Gooding also points out (not that you can miss it) the big chandelier over the main stairs. It, and two miniatures in the adjacent hallway are on loan. Beyond it, there's a rectangular section of bare brick.

    The artwork that was there has been taken back by the City of Sydney, owners of the building, for restoration. In its place will eventually be a donor board, acknowledging major contributors. For now, Gooding says, he quite likes the patch of bricks, looking much like an artwork itself.

    The current "hall of fame" is a haphazard row of framed head shots on the walls leading to the toilets. Despite the location, Gooding is clearly pleased with the support the company has garnered and is quick to praise the benefactors.

    Hayes' seating originally came from Her Majesty's Theatre in Haymarket.The theatre itself is intimate, with 110 seats. Darlinghurst Theatre Co bought the seating from the old Her Majesty's Theatre in Haymarket after it closed in 2000. Many of those involved in Hayes had connections to "Her Maj" so it's nice to have the seats, though they're a little shabby now.

    The dressing room is squeezed into what looks like a make-shift mezzanine built into the roof. It's deserted when I arrive but immediately my mind fills with the sounds of excited pre-show chatter and visions of swirling feather boas and overdone makeup. The room is alive, even when there's nobody here. As I head back down the narrow stairs, I sense the pushing and clatter of performers racing to the stage.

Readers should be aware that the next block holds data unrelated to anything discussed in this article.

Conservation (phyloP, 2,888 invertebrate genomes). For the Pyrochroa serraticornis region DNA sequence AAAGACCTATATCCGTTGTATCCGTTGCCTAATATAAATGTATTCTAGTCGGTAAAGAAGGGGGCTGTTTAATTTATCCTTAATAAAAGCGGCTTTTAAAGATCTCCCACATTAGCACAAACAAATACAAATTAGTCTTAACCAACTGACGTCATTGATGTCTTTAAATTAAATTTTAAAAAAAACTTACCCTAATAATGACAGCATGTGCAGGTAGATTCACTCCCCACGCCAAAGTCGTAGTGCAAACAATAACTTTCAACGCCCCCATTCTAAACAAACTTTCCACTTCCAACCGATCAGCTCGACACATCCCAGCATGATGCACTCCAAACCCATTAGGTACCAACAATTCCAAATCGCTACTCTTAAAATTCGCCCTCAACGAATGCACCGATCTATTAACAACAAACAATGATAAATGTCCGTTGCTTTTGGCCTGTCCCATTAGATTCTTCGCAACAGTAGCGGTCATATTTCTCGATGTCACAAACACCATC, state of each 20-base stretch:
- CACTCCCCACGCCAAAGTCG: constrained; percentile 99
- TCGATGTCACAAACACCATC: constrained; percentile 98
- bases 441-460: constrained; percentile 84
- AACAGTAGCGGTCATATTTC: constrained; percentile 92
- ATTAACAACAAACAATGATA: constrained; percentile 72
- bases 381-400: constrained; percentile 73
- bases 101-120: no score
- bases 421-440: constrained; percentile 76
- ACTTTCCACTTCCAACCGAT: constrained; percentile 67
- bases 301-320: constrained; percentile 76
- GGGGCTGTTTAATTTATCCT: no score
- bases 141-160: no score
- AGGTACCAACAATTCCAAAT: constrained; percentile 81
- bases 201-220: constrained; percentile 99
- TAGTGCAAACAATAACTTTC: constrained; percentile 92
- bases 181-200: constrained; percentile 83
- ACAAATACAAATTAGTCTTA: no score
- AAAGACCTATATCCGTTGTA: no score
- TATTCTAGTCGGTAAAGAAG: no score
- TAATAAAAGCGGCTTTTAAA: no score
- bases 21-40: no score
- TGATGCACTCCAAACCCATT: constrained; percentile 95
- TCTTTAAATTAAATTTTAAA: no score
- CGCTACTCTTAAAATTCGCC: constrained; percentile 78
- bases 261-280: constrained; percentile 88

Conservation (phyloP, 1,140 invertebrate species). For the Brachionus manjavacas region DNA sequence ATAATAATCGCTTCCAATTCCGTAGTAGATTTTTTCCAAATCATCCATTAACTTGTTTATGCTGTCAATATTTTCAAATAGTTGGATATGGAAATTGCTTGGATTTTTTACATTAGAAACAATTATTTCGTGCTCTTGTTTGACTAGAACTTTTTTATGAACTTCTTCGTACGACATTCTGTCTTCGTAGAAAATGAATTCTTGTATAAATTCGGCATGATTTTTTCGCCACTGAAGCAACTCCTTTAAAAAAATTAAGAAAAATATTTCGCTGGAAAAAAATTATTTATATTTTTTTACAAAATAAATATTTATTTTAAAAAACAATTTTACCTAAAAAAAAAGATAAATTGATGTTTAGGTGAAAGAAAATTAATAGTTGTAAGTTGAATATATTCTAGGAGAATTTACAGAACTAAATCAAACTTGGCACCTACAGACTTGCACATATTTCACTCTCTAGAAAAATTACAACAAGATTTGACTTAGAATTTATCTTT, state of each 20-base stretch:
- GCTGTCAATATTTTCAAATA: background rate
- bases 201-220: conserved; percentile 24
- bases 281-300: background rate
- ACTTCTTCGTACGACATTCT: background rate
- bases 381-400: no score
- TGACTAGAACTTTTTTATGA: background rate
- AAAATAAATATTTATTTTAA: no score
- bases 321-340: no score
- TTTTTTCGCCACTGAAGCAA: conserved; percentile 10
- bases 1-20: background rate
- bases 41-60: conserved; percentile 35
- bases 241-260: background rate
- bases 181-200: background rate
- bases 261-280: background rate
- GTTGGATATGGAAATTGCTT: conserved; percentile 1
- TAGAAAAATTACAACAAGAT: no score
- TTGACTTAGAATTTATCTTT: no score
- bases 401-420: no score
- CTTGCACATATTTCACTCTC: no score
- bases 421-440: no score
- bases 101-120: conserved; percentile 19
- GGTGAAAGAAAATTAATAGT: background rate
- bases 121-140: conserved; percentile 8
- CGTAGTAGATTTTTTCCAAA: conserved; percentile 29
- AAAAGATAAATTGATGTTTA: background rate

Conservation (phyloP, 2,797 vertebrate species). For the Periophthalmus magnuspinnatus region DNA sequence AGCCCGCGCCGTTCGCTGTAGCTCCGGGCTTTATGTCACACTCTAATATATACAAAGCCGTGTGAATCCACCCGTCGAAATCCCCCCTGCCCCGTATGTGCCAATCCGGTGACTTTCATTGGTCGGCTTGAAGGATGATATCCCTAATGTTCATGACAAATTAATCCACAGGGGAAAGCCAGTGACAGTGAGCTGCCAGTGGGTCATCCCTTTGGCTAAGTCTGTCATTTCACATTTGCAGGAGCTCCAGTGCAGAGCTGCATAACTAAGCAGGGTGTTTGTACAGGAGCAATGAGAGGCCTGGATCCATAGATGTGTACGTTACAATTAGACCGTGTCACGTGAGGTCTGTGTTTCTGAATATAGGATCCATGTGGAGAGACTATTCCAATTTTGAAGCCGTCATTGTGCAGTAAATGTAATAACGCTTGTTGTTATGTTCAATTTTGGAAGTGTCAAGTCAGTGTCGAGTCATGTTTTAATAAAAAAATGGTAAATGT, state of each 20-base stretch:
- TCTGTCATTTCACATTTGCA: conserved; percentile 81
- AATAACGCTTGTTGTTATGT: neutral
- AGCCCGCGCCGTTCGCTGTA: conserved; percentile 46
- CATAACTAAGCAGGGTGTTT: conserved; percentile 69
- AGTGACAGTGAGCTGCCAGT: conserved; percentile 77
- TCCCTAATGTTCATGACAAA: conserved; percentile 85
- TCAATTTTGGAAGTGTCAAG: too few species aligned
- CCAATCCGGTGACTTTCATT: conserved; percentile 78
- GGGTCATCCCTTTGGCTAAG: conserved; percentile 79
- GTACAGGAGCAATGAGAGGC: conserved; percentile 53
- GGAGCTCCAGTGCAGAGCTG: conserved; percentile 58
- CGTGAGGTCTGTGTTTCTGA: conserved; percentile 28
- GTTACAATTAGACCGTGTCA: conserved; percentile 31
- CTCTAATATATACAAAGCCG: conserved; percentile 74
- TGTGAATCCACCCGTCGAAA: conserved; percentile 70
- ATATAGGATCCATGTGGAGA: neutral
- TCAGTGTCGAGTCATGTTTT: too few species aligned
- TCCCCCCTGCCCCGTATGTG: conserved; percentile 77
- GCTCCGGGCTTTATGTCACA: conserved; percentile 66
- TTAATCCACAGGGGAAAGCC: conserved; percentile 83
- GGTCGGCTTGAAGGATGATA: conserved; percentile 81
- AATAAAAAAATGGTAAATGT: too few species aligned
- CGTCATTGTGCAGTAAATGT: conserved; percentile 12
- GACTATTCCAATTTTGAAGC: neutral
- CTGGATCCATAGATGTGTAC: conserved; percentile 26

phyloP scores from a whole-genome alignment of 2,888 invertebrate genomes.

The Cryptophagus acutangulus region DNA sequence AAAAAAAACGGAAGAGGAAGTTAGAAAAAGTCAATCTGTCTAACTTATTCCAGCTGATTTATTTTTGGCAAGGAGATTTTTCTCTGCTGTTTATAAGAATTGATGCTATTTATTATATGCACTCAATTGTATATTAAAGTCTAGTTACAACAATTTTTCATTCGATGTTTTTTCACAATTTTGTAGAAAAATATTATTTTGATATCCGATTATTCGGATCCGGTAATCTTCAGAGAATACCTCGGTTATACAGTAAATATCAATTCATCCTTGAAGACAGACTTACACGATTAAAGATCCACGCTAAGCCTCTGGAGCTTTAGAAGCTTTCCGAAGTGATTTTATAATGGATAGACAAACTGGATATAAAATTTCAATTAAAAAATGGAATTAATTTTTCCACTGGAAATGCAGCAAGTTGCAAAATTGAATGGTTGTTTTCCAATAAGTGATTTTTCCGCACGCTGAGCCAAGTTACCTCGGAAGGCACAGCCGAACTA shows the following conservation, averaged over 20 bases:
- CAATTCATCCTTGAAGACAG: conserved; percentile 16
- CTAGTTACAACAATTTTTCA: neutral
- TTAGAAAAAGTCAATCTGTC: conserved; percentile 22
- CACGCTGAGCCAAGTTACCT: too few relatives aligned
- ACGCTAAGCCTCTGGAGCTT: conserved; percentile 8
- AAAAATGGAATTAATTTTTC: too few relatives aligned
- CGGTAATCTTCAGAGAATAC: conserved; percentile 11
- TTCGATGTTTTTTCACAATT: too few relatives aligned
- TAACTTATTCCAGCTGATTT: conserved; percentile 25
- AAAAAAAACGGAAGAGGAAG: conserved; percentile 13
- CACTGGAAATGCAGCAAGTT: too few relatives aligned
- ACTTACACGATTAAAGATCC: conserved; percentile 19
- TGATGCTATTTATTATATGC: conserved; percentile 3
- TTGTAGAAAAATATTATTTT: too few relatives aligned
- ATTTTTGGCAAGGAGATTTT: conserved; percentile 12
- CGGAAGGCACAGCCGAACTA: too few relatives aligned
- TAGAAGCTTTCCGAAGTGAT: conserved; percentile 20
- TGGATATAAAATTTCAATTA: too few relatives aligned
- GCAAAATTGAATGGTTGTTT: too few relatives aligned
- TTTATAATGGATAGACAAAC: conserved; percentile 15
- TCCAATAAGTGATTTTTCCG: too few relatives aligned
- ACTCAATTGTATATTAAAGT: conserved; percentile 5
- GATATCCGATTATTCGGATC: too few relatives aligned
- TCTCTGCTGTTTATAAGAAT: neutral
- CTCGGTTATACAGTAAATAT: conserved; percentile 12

Hayes will present a mix of well known Broadway musicals and off-Broadway works, which Gooding says rarely get a run in Australia. He also wants to provide an avenue for new Australian musicals to grow and develop.

    "Once people come to a classic show like Sweet Charity they'll trust us and know the theatre and will come back to try new and less familiar works."

    Cabaret is also a big part of the repertoire. The first six months have included presentations of songs by artists as diverse as Annie Lennox and Petula Clark.

    Richard Carroll, along with colleagues David and Lisa Campbell, is producer of Hayes' current show Britney Spears: The Cabaret, and expects it to do well after successful seasons in Adelaide and Melbourne.

    It's written and directed by Dean Bryant, who has just won the Helpmann Award for best director, for Sweet Charity. It's a satirical work, in which Spears' hits are presented as cabaret songs. Gooding says this Hayes season will be the show's last run.

    Next up will be musical comedy Lovebites, opening in September, followed by Miracle City, a big hit in the 90s, written by Sydney favourite the late Nick Enright. 

    Standing on the balcony overlooking Greenknowe Avenue, I wonder about the energy I felt in the dressing room even while it was empty. "Is there a ghost?" I asked. I've heard that tradition says theatres always have one.

    "No, not that we've seen. I guess we'll meet him soon enough", Gooding says, slightly bemused.

    "Please let me know when you do," I reply. It would make for a great interview. 

    Gina Machado reporting